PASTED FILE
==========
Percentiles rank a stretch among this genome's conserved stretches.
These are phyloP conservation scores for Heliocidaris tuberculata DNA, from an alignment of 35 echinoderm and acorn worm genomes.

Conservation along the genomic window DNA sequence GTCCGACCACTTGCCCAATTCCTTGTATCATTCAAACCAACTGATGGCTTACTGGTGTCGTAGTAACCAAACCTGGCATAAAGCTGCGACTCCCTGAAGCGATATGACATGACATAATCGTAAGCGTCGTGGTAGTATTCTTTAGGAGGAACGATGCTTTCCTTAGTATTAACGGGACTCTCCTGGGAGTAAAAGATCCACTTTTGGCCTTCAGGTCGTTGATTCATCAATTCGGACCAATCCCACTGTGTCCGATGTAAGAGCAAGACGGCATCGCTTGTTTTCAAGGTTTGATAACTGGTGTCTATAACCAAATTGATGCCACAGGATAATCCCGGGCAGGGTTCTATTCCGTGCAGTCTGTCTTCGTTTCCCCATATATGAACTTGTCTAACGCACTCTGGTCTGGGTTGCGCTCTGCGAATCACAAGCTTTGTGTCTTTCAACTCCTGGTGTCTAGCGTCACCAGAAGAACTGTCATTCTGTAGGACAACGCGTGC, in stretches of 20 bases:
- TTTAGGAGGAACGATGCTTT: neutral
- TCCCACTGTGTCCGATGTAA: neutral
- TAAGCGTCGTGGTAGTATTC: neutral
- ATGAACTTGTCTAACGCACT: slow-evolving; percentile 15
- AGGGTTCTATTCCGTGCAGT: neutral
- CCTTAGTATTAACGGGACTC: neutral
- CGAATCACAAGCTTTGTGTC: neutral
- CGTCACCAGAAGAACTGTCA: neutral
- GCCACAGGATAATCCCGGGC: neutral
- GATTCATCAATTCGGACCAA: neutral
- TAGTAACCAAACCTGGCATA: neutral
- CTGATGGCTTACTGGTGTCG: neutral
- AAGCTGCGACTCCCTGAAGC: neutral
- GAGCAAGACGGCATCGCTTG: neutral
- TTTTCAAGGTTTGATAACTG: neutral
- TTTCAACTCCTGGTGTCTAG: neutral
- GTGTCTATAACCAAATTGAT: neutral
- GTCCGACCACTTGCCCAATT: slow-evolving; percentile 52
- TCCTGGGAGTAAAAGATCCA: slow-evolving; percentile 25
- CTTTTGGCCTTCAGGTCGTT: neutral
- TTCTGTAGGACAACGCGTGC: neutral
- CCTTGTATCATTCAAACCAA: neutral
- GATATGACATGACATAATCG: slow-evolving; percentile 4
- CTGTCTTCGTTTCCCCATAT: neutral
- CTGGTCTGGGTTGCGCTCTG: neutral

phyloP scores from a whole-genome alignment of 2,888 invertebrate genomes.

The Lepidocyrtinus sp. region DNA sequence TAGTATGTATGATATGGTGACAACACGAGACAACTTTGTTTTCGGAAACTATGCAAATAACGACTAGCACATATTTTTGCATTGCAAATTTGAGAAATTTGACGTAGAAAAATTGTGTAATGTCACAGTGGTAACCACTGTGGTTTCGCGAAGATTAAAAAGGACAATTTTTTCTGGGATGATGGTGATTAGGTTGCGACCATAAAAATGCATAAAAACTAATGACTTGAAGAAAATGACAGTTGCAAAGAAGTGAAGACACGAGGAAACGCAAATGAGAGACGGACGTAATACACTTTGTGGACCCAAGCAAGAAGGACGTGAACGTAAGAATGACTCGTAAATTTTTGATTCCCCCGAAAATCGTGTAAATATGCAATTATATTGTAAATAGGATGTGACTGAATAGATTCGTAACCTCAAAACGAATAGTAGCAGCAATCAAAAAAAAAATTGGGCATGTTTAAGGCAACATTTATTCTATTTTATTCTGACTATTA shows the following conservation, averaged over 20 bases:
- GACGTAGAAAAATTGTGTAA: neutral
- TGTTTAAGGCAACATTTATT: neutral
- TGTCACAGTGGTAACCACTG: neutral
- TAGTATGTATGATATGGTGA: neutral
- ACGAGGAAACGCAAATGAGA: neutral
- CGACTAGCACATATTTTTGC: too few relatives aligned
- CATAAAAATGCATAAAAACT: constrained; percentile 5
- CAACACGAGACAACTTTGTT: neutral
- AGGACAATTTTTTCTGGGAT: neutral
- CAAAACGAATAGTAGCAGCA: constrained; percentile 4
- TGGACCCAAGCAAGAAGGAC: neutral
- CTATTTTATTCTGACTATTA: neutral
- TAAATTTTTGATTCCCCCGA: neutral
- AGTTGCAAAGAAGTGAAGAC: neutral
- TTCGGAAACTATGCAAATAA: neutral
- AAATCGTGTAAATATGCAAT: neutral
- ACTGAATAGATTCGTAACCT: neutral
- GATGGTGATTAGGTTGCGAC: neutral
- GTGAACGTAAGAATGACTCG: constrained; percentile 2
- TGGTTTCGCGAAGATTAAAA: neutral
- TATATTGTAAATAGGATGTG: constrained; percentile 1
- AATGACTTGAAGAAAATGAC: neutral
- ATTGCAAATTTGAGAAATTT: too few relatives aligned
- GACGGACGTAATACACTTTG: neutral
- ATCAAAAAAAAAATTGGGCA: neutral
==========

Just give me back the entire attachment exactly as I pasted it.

Percentiles rank a stretch among this genome's conserved stretches.
These are phyloP conservation scores for Heliocidaris tuberculata DNA, from an alignment of 35 echinoderm and acorn worm genomes.

Conservation along the genomic window DNA sequence GTCCGACCACTTGCCCAATTCCTTGTATCATTCAAACCAACTGATGGCTTACTGGTGTCGTAGTAACCAAACCTGGCATAAAGCTGCGACTCCCTGAAGCGATATGACATGACATAATCGTAAGCGTCGTGGTAGTATTCTTTAGGAGGAACGATGCTTTCCTTAGTATTAACGGGACTCTCCTGGGAGTAAAAGATCCACTTTTGGCCTTCAGGTCGTTGATTCATCAATTCGGACCAATCCCACTGTGTCCGATGTAAGAGCAAGACGGCATCGCTTGTTTTCAAGGTTTGATAACTGGTGTCTATAACCAAATTGATGCCACAGGATAATCCCGGGCAGGGTTCTATTCCGTGCAGTCTGTCTTCGTTTCCCCATATATGAACTTGTCTAACGCACTCTGGTCTGGGTTGCGCTCTGCGAATCACAAGCTTTGTGTCTTTCAACTCCTGGTGTCTAGCGTCACCAGAAGAACTGTCATTCTGTAGGACAACGCGTGC, in stretches of 20 bases:
- TTTAGGAGGAACGATGCTTT: neutral
- TCCCACTGTGTCCGATGTAA: neutral
- TAAGCGTCGTGGTAGTATTC: neutral
- ATGAACTTGTCTAACGCACT: slow-evolving; percentile 15
- AGGGTTCTATTCCGTGCAGT: neutral
- CCTTAGTATTAACGGGACTC: neutral
- CGAATCACAAGCTTTGTGTC: neutral
- CGTCACCAGAAGAACTGTCA: neutral
- GCCACAGGATAATCCCGGGC: neutral
- GATTCATCAATTCGGACCAA: neutral
- TAGTAACCAAACCTGGCATA: neutral
- CTGATGGCTTACTGGTGTCG: neutral
- AAGCTGCGACTCCCTGAAGC: neutral
- GAGCAAGACGGCATCGCTTG: neutral
- TTTTCAAGGTTTGATAACTG: neutral
- TTTCAACTCCTGGTGTCTAG: neutral
- GTGTCTATAACCAAATTGAT: neutral
- GTCCGACCACTTGCCCAATT: slow-evolving; percentile 52
- TCCTGGGAGTAAAAGATCCA: slow-evolving; percentile 25
- CTTTTGGCCTTCAGGTCGTT: neutral
- TTCTGTAGGACAACGCGTGC: neutral
- CCTTGTATCATTCAAACCAA: neutral
- GATATGACATGACATAATCG: slow-evolving; percentile 4
- CTGTCTTCGTTTCCCCATAT: neutral
- CTGGTCTGGGTTGCGCTCTG: neutral

phyloP scores from a whole-genome alignment of 2,888 invertebrate genomes.

The Lepidocyrtinus sp. region DNA sequence TAGTATGTATGATATGGTGACAACACGAGACAACTTTGTTTTCGGAAACTATGCAAATAACGACTAGCACATATTTTTGCATTGCAAATTTGAGAAATTTGACGTAGAAAAATTGTGTAATGTCACAGTGGTAACCACTGTGGTTTCGCGAAGATTAAAAAGGACAATTTTTTCTGGGATGATGGTGATTAGGTTGCGACCATAAAAATGCATAAAAACTAATGACTTGAAGAAAATGACAGTTGCAAAGAAGTGAAGACACGAGGAAACGCAAATGAGAGACGGACGTAATACACTTTGTGGACCCAAGCAAGAAGGACGTGAACGTAAGAATGACTCGTAAATTTTTGATTCCCCCGAAAATCGTGTAAATATGCAATTATATTGTAAATAGGATGTGACTGAATAGATTCGTAACCTCAAAACGAATAGTAGCAGCAATCAAAAAAAAAATTGGGCATGTTTAAGGCAACATTTATTCTATTTTATTCTGACTATTA shows the following conservation, averaged over 20 bases:
- GACGTAGAAAAATTGTGTAA: neutral
- TGTTTAAGGCAACATTTATT: neutral
- TGTCACAGTGGTAACCACTG: neutral
- TAGTATGTATGATATGGTGA: neutral
- ACGAGGAAACGCAAATGAGA: neutral
- CGACTAGCACATATTTTTGC: too few relatives aligned
- CATAAAAATGCATAAAAACT: constrained; percentile 5
- CAACACGAGACAACTTTGTT: neutral
- AGGACAATTTTTTCTGGGAT: neutral
- CAAAACGAATAGTAGCAGCA: constrained; percentile 4
- TGGACCCAAGCAAGAAGGAC: neutral
- CTATTTTATTCTGACTATTA: neutral
- TAAATTTTTGATTCCCCCGA: neutral
- AGTTGCAAAGAAGTGAAGAC: neutral
- TTCGGAAACTATGCAAATAA: neutral
- AAATCGTGTAAATATGCAAT: neutral
- ACTGAATAGATTCGTAACCT: neutral
- GATGGTGATTAGGTTGCGAC: neutral
- GTGAACGTAAGAATGACTCG: constrained; percentile 2
- TGGTTTCGCGAAGATTAAAA: neutral
- TATATTGTAAATAGGATGTG: constrained; percentile 1
- AATGACTTGAAGAAAATGAC: neutral
- ATTGCAAATTTGAGAAATTT: too few relatives aligned
- GACGGACGTAATACACTTTG: neutral
- ATCAAAAAAAAAATTGGGCA: neutral